CAIRO — Egypt’s revolutionary activists, overshadowed since leading the 2011 uprising against Hosni Mubarak, showed a new vigor Tuesday, scuffling with supporters of the military-backed government in Cairo’s Tahrir Square and wrecking a state memorial dedicated to slain protesters only hours after it was inaugurated.
The vandalizing of the memorial reflected the youth activists’ anger against what they see as an attempt by the current military-backed rulers, boosted by popular support since the July coup against Islamist President Mohammed Morsi, to paper over past bloodshed and rewrite history.
The interim prime minister inaugurated the memorial’s empty base — a statue to top it is planned later — with great fanfare on Monday afternoon. By Tuesday morning, the pedestal was reduced to a lump of concrete covered in revolutionary graffiti after activists before dawn ripped off its stone cladding and spray-painted it with slogans denouncing both Morsi and his nemesis, military chief General Abdel-Fattah el-Sissi.
‘‘The revolution continues,’’ one slogan across it proclaimed. ‘‘Down with all those who betrayed — military, former regime, or Muslim Brotherhood.’’ Activists set a mock coffin draped with the Egyptian flag onto the pedestal.
Secular, leftist youth activists were at the forefront of Egypt’s revolutions, starting with the 2011 uprising that ousted the autocrat Mubarak. But they have been overshadowed since. They have also been divided over how to deal with the new order after the military removed Morsi, the country’s first freely elected president, on July 3 following massive protests against him.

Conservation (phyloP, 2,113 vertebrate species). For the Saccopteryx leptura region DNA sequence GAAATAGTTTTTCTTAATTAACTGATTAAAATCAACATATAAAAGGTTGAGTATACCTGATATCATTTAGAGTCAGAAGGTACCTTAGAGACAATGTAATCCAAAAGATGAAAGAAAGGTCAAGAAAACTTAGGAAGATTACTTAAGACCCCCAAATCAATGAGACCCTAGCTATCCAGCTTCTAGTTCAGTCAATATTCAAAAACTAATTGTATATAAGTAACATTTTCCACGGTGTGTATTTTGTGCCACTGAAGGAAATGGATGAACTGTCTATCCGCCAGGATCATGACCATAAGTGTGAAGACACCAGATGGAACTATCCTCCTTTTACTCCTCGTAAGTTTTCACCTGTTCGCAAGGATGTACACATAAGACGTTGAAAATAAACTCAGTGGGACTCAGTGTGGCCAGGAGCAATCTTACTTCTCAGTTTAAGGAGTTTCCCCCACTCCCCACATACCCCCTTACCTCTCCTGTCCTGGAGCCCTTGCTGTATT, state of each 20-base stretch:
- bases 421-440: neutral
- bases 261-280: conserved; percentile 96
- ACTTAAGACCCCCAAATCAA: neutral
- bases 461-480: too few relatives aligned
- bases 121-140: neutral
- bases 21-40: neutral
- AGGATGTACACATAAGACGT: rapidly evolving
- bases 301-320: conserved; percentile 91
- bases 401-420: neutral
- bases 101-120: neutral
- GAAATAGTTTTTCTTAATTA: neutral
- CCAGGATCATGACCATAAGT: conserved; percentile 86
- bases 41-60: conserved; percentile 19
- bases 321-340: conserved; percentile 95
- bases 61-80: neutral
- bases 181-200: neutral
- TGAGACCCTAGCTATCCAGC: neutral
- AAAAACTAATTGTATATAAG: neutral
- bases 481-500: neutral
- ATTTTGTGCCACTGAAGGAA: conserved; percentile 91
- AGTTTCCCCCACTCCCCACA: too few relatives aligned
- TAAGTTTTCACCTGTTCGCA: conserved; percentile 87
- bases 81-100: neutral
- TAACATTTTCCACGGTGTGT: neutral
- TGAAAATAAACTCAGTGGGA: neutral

Since then, the streets have been dominated by pro-military rallies or smaller, near daily protests by Morsi’s backers, amid a heavy crackdown on Islamists. Non-Islamist critics of the new leadership have been reluctant to speak out for fear of being seen as supporting the Brotherhood and Morsi, whom they also sharply oppose.
But revolutionary groups were energized by the second anniversary Tuesday of the ‘‘Mohammed Mahmoud’’ clashes — one of the fiercest confrontations between protesters and security forces, named after the street off Tahrir where they took place.
On Tuesday, they turned out in small numbers in the square — a few thousand — but their return to Tahrir was a rare antimilitary protest by the secular revolutionaries since Morsi’s ouster. ‘‘We are against both the Brotherhood and the military because they did not do anything for the revolution,’’ said Omar el-Sibai, a 19-year-old student.
Chants to drum beats echoed in the square, ‘‘Both the military and the Brotherhood can’t be trusted’’ and ‘‘El-Sissi, it is now your turn.’’ A banner in the square showed Morsi, el-Sissi, and four other Brotherhood and military officials, with nooses around their necks.
Scuffles erupted when a group of supporters of the military also entered, carrying portraits of Sissi — whose birthday was on Tuesday.
The two sides hurled stones at each other in intermittent clashes as activists chased out the military backers.